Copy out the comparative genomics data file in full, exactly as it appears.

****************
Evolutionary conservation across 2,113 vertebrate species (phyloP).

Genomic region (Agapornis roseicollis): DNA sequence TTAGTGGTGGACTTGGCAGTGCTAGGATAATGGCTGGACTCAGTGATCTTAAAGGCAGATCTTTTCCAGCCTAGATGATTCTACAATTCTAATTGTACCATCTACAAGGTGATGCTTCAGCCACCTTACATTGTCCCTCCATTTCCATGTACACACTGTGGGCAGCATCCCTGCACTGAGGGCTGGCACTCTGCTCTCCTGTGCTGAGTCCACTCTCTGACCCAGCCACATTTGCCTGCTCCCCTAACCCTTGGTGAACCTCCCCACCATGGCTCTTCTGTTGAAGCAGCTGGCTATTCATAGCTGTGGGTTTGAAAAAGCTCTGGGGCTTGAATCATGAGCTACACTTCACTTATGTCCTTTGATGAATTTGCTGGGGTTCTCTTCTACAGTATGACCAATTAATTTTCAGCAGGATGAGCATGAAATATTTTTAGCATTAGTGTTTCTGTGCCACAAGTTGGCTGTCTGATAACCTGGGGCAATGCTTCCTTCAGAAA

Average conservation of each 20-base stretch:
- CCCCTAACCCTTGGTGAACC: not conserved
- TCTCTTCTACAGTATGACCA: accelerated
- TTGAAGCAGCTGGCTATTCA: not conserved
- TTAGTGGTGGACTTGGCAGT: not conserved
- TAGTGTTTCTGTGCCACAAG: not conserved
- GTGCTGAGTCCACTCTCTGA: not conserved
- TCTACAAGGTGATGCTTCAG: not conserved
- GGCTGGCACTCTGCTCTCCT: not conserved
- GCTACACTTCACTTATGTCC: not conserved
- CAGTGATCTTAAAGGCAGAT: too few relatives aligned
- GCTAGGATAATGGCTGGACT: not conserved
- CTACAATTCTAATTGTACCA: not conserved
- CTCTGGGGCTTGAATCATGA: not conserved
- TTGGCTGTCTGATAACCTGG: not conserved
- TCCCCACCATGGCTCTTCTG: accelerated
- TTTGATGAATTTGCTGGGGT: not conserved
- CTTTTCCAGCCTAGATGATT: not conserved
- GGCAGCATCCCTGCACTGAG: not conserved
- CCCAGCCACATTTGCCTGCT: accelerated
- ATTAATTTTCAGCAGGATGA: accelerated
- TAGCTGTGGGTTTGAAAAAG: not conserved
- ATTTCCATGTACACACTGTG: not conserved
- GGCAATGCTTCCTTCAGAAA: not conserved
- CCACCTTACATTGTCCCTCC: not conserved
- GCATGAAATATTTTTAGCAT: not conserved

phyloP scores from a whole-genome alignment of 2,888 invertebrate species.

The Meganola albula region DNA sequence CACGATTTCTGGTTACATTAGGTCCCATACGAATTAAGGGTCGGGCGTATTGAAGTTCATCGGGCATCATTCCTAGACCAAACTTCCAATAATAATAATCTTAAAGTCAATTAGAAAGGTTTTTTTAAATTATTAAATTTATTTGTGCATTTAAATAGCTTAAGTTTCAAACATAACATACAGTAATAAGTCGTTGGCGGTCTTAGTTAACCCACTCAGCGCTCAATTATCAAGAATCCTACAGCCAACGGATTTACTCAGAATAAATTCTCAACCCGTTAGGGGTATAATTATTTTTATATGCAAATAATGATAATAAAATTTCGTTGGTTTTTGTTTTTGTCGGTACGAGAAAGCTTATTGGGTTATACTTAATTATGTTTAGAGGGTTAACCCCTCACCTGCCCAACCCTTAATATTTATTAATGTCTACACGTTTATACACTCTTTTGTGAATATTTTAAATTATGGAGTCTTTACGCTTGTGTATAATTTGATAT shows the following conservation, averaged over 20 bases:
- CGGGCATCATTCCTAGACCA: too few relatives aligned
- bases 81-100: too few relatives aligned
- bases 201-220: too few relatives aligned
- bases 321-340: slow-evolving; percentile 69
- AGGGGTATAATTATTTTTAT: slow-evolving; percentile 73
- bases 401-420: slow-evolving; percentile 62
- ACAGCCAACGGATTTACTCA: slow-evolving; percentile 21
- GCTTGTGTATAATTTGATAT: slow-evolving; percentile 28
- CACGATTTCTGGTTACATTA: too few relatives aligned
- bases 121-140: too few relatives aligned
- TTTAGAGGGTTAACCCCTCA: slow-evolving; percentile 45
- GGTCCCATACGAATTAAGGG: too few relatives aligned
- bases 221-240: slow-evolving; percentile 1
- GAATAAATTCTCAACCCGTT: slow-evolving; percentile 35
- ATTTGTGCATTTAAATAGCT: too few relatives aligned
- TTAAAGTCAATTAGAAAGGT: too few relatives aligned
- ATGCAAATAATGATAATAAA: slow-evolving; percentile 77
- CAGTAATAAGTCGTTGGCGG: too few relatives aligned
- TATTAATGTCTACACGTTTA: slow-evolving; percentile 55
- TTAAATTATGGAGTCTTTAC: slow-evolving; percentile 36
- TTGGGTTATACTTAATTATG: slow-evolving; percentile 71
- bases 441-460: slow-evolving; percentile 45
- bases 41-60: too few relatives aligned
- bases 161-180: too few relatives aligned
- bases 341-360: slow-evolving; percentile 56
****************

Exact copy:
Evolutionary conservation across 2,113 vertebrate species (phyloP).

Genomic region (Agapornis roseicollis): DNA sequence TTAGTGGTGGACTTGGCAGTGCTAGGATAATGGCTGGACTCAGTGATCTTAAAGGCAGATCTTTTCCAGCCTAGATGATTCTACAATTCTAATTGTACCATCTACAAGGTGATGCTTCAGCCACCTTACATTGTCCCTCCATTTCCATGTACACACTGTGGGCAGCATCCCTGCACTGAGGGCTGGCACTCTGCTCTCCTGTGCTGAGTCCACTCTCTGACCCAGCCACATTTGCCTGCTCCCCTAACCCTTGGTGAACCTCCCCACCATGGCTCTTCTGTTGAAGCAGCTGGCTATTCATAGCTGTGGGTTTGAAAAAGCTCTGGGGCTTGAATCATGAGCTACACTTCACTTATGTCCTTTGATGAATTTGCTGGGGTTCTCTTCTACAGTATGACCAATTAATTTTCAGCAGGATGAGCATGAAATATTTTTAGCATTAGTGTTTCTGTGCCACAAGTTGGCTGTCTGATAACCTGGGGCAATGCTTCCTTCAGAAA

Average conservation of each 20-base stretch:
- CCCCTAACCCTTGGTGAACC: not conserved
- TCTCTTCTACAGTATGACCA: accelerated
- TTGAAGCAGCTGGCTATTCA: not conserved
- TTAGTGGTGGACTTGGCAGT: not conserved
- TAGTGTTTCTGTGCCACAAG: not conserved
- GTGCTGAGTCCACTCTCTGA: not conserved
- TCTACAAGGTGATGCTTCAG: not conserved
- GGCTGGCACTCTGCTCTCCT: not conserved
- GCTACACTTCACTTATGTCC: not conserved
- CAGTGATCTTAAAGGCAGAT: too few relatives aligned
- GCTAGGATAATGGCTGGACT: not conserved
- CTACAATTCTAATTGTACCA: not conserved
- CTCTGGGGCTTGAATCATGA: not conserved
- TTGGCTGTCTGATAACCTGG: not conserved
- TCCCCACCATGGCTCTTCTG: accelerated
- TTTGATGAATTTGCTGGGGT: not conserved
- CTTTTCCAGCCTAGATGATT: not conserved
- GGCAGCATCCCTGCACTGAG: not conserved
- CCCAGCCACATTTGCCTGCT: accelerated
- ATTAATTTTCAGCAGGATGA: accelerated
- TAGCTGTGGGTTTGAAAAAG: not conserved
- ATTTCCATGTACACACTGTG: not conserved
- GGCAATGCTTCCTTCAGAAA: not conserved
- CCACCTTACATTGTCCCTCC: not conserved
- GCATGAAATATTTTTAGCAT: not conserved

phyloP scores from a whole-genome alignment of 2,888 invertebrate species.

The Meganola albula region DNA sequence CACGATTTCTGGTTACATTAGGTCCCATACGAATTAAGGGTCGGGCGTATTGAAGTTCATCGGGCATCATTCCTAGACCAAACTTCCAATAATAATAATCTTAAAGTCAATTAGAAAGGTTTTTTTAAATTATTAAATTTATTTGTGCATTTAAATAGCTTAAGTTTCAAACATAACATACAGTAATAAGTCGTTGGCGGTCTTAGTTAACCCACTCAGCGCTCAATTATCAAGAATCCTACAGCCAACGGATTTACTCAGAATAAATTCTCAACCCGTTAGGGGTATAATTATTTTTATATGCAAATAATGATAATAAAATTTCGTTGGTTTTTGTTTTTGTCGGTACGAGAAAGCTTATTGGGTTATACTTAATTATGTTTAGAGGGTTAACCCCTCACCTGCCCAACCCTTAATATTTATTAATGTCTACACGTTTATACACTCTTTTGTGAATATTTTAAATTATGGAGTCTTTACGCTTGTGTATAATTTGATAT shows the following conservation, averaged over 20 bases:
- CGGGCATCATTCCTAGACCA: too few relatives aligned
- bases 81-100: too few relatives aligned
- bases 201-220: too few relatives aligned
- bases 321-340: slow-evolving; percentile 69
- AGGGGTATAATTATTTTTAT: slow-evolving; percentile 73
- bases 401-420: slow-evolving; percentile 62
- ACAGCCAACGGATTTACTCA: slow-evolving; percentile 21
- GCTTGTGTATAATTTGATAT: slow-evolving; percentile 28
- CACGATTTCTGGTTACATTA: too few relatives aligned
- bases 121-140: too few relatives aligned
- TTTAGAGGGTTAACCCCTCA: slow-evolving; percentile 45
- GGTCCCATACGAATTAAGGG: too few relatives aligned
- bases 221-240: slow-evolving; percentile 1
- GAATAAATTCTCAACCCGTT: slow-evolving; percentile 35
- ATTTGTGCATTTAAATAGCT: too few relatives aligned
- TTAAAGTCAATTAGAAAGGT: too few relatives aligned
- ATGCAAATAATGATAATAAA: slow-evolving; percentile 77
- CAGTAATAAGTCGTTGGCGG: too few relatives aligned
- TATTAATGTCTACACGTTTA: slow-evolving; percentile 55
- TTAAATTATGGAGTCTTTAC: slow-evolving; percentile 36
- TTGGGTTATACTTAATTATG: slow-evolving; percentile 71
- bases 441-460: slow-evolving; percentile 45
- bases 41-60: too few relatives aligned
- bases 161-180: too few relatives aligned
- bases 341-360: slow-evolving; percentile 56